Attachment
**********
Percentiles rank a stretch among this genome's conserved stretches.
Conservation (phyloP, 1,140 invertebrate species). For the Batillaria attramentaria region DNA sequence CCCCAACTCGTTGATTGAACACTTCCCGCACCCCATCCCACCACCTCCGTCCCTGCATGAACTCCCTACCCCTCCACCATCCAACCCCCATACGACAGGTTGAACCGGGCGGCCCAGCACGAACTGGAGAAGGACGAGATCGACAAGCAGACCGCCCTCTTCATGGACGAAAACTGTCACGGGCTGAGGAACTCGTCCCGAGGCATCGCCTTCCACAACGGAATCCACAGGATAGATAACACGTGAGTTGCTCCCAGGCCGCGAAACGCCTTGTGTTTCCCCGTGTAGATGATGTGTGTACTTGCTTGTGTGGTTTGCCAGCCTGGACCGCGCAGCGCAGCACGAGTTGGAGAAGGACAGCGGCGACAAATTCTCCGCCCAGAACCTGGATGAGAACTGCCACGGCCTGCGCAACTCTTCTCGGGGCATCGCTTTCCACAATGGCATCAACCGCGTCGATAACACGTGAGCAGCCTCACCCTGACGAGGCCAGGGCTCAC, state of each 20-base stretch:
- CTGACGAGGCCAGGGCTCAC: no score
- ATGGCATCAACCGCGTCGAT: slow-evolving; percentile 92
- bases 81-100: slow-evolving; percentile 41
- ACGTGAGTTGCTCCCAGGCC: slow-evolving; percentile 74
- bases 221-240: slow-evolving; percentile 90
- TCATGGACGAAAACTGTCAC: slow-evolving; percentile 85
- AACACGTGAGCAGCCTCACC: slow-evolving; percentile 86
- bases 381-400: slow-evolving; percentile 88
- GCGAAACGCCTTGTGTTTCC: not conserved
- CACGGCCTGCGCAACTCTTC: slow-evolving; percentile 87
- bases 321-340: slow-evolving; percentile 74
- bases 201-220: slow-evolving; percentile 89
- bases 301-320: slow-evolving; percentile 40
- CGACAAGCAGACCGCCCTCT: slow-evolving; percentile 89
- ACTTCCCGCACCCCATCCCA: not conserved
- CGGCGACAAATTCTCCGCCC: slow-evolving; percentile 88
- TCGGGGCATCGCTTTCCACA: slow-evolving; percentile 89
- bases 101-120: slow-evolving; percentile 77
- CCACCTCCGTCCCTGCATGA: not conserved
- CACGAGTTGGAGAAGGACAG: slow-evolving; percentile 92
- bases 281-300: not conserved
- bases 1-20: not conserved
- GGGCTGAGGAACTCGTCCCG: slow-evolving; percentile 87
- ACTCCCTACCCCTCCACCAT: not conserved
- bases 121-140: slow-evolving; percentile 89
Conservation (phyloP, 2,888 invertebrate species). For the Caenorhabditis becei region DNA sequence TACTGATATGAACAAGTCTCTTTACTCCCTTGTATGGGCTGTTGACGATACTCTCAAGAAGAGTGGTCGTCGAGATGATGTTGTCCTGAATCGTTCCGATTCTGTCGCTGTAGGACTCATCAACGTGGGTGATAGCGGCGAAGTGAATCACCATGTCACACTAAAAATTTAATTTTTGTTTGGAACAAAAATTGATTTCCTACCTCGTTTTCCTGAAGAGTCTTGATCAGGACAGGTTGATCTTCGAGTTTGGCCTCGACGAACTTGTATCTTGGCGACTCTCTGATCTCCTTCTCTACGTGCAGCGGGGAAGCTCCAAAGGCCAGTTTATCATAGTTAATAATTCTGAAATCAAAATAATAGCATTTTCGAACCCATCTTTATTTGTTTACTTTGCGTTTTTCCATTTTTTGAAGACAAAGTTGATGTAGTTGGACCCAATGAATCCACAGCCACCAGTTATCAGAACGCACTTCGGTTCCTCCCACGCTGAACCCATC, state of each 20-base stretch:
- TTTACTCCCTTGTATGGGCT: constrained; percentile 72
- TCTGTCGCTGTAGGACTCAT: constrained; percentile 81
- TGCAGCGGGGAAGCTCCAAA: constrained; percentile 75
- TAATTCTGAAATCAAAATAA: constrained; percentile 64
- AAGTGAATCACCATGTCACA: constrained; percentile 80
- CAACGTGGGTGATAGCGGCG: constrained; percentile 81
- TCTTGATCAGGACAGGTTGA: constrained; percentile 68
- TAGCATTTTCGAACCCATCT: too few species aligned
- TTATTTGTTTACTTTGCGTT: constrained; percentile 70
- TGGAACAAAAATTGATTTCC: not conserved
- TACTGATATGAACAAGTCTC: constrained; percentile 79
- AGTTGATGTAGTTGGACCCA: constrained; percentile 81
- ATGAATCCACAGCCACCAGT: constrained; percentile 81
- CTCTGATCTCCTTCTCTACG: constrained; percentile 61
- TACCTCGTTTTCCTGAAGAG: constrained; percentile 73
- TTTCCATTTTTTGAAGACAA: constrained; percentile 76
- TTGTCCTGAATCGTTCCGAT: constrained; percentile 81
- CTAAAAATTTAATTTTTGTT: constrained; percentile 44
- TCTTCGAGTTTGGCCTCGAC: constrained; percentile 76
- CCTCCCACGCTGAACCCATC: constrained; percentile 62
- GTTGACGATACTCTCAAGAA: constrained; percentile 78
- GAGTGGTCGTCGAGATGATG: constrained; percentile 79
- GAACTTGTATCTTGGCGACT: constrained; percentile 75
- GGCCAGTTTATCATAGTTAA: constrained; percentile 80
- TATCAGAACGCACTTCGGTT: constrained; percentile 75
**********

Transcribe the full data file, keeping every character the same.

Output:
Percentiles rank a stretch among this genome's conserved stretches.
Conservation (phyloP, 1,140 invertebrate species). For the Batillaria attramentaria region DNA sequence CCCCAACTCGTTGATTGAACACTTCCCGCACCCCATCCCACCACCTCCGTCCCTGCATGAACTCCCTACCCCTCCACCATCCAACCCCCATACGACAGGTTGAACCGGGCGGCCCAGCACGAACTGGAGAAGGACGAGATCGACAAGCAGACCGCCCTCTTCATGGACGAAAACTGTCACGGGCTGAGGAACTCGTCCCGAGGCATCGCCTTCCACAACGGAATCCACAGGATAGATAACACGTGAGTTGCTCCCAGGCCGCGAAACGCCTTGTGTTTCCCCGTGTAGATGATGTGTGTACTTGCTTGTGTGGTTTGCCAGCCTGGACCGCGCAGCGCAGCACGAGTTGGAGAAGGACAGCGGCGACAAATTCTCCGCCCAGAACCTGGATGAGAACTGCCACGGCCTGCGCAACTCTTCTCGGGGCATCGCTTTCCACAATGGCATCAACCGCGTCGATAACACGTGAGCAGCCTCACCCTGACGAGGCCAGGGCTCAC, state of each 20-base stretch:
- CTGACGAGGCCAGGGCTCAC: no score
- ATGGCATCAACCGCGTCGAT: slow-evolving; percentile 92
- bases 81-100: slow-evolving; percentile 41
- ACGTGAGTTGCTCCCAGGCC: slow-evolving; percentile 74
- bases 221-240: slow-evolving; percentile 90
- TCATGGACGAAAACTGTCAC: slow-evolving; percentile 85
- AACACGTGAGCAGCCTCACC: slow-evolving; percentile 86
- bases 381-400: slow-evolving; percentile 88
- GCGAAACGCCTTGTGTTTCC: not conserved
- CACGGCCTGCGCAACTCTTC: slow-evolving; percentile 87
- bases 321-340: slow-evolving; percentile 74
- bases 201-220: slow-evolving; percentile 89
- bases 301-320: slow-evolving; percentile 40
- CGACAAGCAGACCGCCCTCT: slow-evolving; percentile 89
- ACTTCCCGCACCCCATCCCA: not conserved
- CGGCGACAAATTCTCCGCCC: slow-evolving; percentile 88
- TCGGGGCATCGCTTTCCACA: slow-evolving; percentile 89
- bases 101-120: slow-evolving; percentile 77
- CCACCTCCGTCCCTGCATGA: not conserved
- CACGAGTTGGAGAAGGACAG: slow-evolving; percentile 92
- bases 281-300: not conserved
- bases 1-20: not conserved
- GGGCTGAGGAACTCGTCCCG: slow-evolving; percentile 87
- ACTCCCTACCCCTCCACCAT: not conserved
- bases 121-140: slow-evolving; percentile 89
Conservation (phyloP, 2,888 invertebrate species). For the Caenorhabditis becei region DNA sequence TACTGATATGAACAAGTCTCTTTACTCCCTTGTATGGGCTGTTGACGATACTCTCAAGAAGAGTGGTCGTCGAGATGATGTTGTCCTGAATCGTTCCGATTCTGTCGCTGTAGGACTCATCAACGTGGGTGATAGCGGCGAAGTGAATCACCATGTCACACTAAAAATTTAATTTTTGTTTGGAACAAAAATTGATTTCCTACCTCGTTTTCCTGAAGAGTCTTGATCAGGACAGGTTGATCTTCGAGTTTGGCCTCGACGAACTTGTATCTTGGCGACTCTCTGATCTCCTTCTCTACGTGCAGCGGGGAAGCTCCAAAGGCCAGTTTATCATAGTTAATAATTCTGAAATCAAAATAATAGCATTTTCGAACCCATCTTTATTTGTTTACTTTGCGTTTTTCCATTTTTTGAAGACAAAGTTGATGTAGTTGGACCCAATGAATCCACAGCCACCAGTTATCAGAACGCACTTCGGTTCCTCCCACGCTGAACCCATC, state of each 20-base stretch:
- TTTACTCCCTTGTATGGGCT: constrained; percentile 72
- TCTGTCGCTGTAGGACTCAT: constrained; percentile 81
- TGCAGCGGGGAAGCTCCAAA: constrained; percentile 75
- TAATTCTGAAATCAAAATAA: constrained; percentile 64
- AAGTGAATCACCATGTCACA: constrained; percentile 80
- CAACGTGGGTGATAGCGGCG: constrained; percentile 81
- TCTTGATCAGGACAGGTTGA: constrained; percentile 68
- TAGCATTTTCGAACCCATCT: too few species aligned
- TTATTTGTTTACTTTGCGTT: constrained; percentile 70
- TGGAACAAAAATTGATTTCC: not conserved
- TACTGATATGAACAAGTCTC: constrained; percentile 79
- AGTTGATGTAGTTGGACCCA: constrained; percentile 81
- ATGAATCCACAGCCACCAGT: constrained; percentile 81
- CTCTGATCTCCTTCTCTACG: constrained; percentile 61
- TACCTCGTTTTCCTGAAGAG: constrained; percentile 73
- TTTCCATTTTTTGAAGACAA: constrained; percentile 76
- TTGTCCTGAATCGTTCCGAT: constrained; percentile 81
- CTAAAAATTTAATTTTTGTT: constrained; percentile 44
- TCTTCGAGTTTGGCCTCGAC: constrained; percentile 76
- CCTCCCACGCTGAACCCATC: constrained; percentile 62
- GTTGACGATACTCTCAAGAA: constrained; percentile 78
- GAGTGGTCGTCGAGATGATG: constrained; percentile 79
- GAACTTGTATCTTGGCGACT: constrained; percentile 75
- GGCCAGTTTATCATAGTTAA: constrained; percentile 80
- TATCAGAACGCACTTCGGTT: constrained; percentile 75